Before heading off on my circumnavigation of Crete, I bought a road map for a couple of euros. It was pretty decent and well detailed considering its scale. However one thing I found out soon enough was that the colour code it used for minor roads actually covered everything from sealed roads to high-clearance-vehicles-only goat tracks. I got caught out many times disappearing up a hill on a decent road that on the descent degenerated into something my hire car was clearly not designed for.
A particular unpleasant example of this saw me edging the Peugeot down a steep incline that had just had it’s first cut from the grader. The blade had plucked up rocks the size of medicine balls and scattered them across the road surface, and left a three foot tall windrow of soft earth down the centre of the track. I was picking my way through the sump-busters when the grader in question came barreling around the corner, shoving a bladefull of soil across my path. Seeing my predicament, and no doubt wondering what the fuck I was doing on that road in a compact hatchback, the driver cleared a path for me through the soft earth and boulders. I passed several more heavy vehicles and other road making plant on the remainder of the descent, and I wondered why they hadn’t closed the road altogether.
I was relieved to get back on the tar just outside a small coastal village. Driving towards town, a ute pulled out in front of me from olive grove side track, so I swung around him and continued on. As I slowed for the town’s small shopping strip, and an old bloke crossing the road, the ute drove right up my backside and tailgated me through the village. He was so close I could have sworn he was going to give me a nudge. He then roared past me and gave me the eye as he went past. What a fucking idiot.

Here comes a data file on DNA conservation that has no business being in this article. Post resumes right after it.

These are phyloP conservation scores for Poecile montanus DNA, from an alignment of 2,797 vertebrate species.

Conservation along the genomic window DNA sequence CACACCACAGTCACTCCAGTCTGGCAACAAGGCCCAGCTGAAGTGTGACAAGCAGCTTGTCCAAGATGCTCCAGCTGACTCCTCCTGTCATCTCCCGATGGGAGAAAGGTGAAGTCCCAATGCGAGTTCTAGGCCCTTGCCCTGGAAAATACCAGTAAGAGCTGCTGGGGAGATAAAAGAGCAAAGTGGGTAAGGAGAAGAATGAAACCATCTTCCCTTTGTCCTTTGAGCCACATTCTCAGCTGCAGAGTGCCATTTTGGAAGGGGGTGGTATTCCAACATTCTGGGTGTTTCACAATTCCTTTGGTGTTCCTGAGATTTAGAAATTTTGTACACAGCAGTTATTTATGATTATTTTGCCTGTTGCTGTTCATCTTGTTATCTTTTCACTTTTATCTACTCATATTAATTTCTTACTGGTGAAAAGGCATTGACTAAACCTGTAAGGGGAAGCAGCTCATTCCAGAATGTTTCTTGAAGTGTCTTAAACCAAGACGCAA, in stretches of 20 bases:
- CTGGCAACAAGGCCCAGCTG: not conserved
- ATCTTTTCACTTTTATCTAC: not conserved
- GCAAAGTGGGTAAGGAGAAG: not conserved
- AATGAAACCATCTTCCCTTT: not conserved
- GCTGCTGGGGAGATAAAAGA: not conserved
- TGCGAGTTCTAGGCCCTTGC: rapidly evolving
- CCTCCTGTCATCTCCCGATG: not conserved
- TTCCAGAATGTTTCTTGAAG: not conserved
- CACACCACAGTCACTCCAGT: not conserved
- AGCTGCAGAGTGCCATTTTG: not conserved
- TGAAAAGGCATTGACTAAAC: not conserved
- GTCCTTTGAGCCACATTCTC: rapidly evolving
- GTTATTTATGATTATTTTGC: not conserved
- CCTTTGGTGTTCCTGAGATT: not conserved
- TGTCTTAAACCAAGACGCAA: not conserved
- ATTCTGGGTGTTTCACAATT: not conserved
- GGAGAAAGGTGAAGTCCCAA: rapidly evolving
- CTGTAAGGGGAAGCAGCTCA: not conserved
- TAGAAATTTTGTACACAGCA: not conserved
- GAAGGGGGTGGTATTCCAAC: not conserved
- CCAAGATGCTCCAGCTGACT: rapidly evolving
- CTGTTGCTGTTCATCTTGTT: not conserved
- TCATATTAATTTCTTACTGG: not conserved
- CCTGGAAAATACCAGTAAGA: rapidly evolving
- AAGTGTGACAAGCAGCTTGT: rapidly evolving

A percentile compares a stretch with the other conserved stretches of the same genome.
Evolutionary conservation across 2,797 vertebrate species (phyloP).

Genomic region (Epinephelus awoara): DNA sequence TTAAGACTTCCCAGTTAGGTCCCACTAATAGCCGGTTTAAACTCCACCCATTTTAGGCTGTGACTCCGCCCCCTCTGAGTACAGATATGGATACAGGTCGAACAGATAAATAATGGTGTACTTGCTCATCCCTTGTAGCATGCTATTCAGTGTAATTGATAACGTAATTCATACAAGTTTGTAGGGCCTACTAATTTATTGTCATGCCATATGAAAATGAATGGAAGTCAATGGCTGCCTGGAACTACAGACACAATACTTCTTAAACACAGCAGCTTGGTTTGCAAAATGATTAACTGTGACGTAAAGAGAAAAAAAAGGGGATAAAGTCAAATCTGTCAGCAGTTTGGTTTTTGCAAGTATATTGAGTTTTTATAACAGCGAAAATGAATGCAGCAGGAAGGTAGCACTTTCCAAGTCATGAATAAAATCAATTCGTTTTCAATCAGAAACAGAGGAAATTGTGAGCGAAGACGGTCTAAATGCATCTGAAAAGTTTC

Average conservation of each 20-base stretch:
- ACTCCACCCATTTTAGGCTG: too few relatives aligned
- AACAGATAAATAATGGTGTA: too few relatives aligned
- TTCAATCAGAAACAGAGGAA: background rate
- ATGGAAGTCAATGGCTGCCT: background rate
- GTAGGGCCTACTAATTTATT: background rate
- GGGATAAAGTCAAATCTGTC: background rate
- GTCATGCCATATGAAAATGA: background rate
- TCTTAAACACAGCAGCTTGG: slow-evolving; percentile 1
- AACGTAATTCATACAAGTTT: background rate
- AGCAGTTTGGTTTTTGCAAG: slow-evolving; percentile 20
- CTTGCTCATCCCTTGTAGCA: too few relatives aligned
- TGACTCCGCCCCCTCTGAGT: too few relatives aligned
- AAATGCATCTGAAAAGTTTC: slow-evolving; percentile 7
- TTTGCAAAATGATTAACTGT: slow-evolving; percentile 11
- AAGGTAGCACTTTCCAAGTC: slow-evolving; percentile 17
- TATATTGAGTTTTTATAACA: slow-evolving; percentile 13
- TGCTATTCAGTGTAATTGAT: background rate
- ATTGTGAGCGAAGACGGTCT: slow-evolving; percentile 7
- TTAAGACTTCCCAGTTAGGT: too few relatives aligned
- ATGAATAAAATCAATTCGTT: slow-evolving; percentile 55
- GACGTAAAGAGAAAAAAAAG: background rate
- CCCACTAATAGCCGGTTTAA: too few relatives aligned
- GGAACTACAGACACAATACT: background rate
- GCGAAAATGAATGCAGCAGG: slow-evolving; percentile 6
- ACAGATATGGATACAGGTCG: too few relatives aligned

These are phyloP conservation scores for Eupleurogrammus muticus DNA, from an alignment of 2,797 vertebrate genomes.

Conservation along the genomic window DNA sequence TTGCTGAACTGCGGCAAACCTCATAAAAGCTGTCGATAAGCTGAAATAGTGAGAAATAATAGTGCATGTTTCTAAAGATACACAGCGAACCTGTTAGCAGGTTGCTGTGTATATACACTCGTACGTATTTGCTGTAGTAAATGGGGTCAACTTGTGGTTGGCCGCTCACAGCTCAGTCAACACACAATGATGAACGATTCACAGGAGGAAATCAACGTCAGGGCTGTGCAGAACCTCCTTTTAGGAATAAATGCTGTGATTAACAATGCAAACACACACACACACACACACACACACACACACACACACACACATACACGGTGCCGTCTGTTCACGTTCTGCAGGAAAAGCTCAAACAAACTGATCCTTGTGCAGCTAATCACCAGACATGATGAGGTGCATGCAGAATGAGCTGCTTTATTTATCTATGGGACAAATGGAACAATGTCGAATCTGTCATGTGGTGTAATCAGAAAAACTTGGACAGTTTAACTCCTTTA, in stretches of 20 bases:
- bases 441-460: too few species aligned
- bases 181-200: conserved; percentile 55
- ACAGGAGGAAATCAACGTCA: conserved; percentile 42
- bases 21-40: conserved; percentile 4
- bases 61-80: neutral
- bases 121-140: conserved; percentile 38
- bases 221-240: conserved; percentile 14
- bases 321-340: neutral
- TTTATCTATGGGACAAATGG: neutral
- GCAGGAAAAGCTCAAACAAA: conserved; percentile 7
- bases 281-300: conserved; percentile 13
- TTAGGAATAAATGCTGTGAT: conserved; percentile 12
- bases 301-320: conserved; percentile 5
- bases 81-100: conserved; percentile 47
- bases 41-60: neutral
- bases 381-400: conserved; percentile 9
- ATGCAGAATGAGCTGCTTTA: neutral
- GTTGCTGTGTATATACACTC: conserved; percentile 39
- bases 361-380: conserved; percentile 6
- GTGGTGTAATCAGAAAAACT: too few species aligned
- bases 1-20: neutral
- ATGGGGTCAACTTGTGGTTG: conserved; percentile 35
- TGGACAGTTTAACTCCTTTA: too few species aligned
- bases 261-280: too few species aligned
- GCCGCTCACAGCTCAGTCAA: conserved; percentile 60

The road ran parallel to the coast for a few hundred metres, and with the strong winds that had been blowing for days, there were big swells crashing their way to the beach. Spray was flying, and coffee-coloured foam was fluffing it’s way across the road. At the end of a rectangular bay the road turned left 90 degrees to head out to sea along a point. I slowed down and turned the corner.
As I straightened up I saw a vehicle lying on its side across the road. Strangely enough, my first thought was that someone had put it there to block the thoroughfare. Not the most logical conclusion, but I guess I was still thinking about the mountain road that I had just barely traversed.
My second thought, which was of course far more likely than my first, was that someone had rolled their car. There was no-one around, so I didn’t know if it had just happened, or whether the owner had gone to get a tractor to pull it back onto its wheels and tow it away. As I pulled up alongside I saw it was a ute. Was it that dickhead who tailgated me through town? I then saw that there was someone still in the vehicle.
I jumped out of the car and ran to the driver’s side, which was face down to the road. Looking through the windscreen, I could see and old bloke sitting upright on the inside of the door. He looked unhurt, which was a huge relief for me, and presumably for him too. The old fellow was feeling around trying to find something in the cab. I knocked on the windscreen to let him know I was there. He looked up and then went on with his search. I reached up and tried to open the door, and although I could pull the handle, it didn’t seem to activate the release mechanism.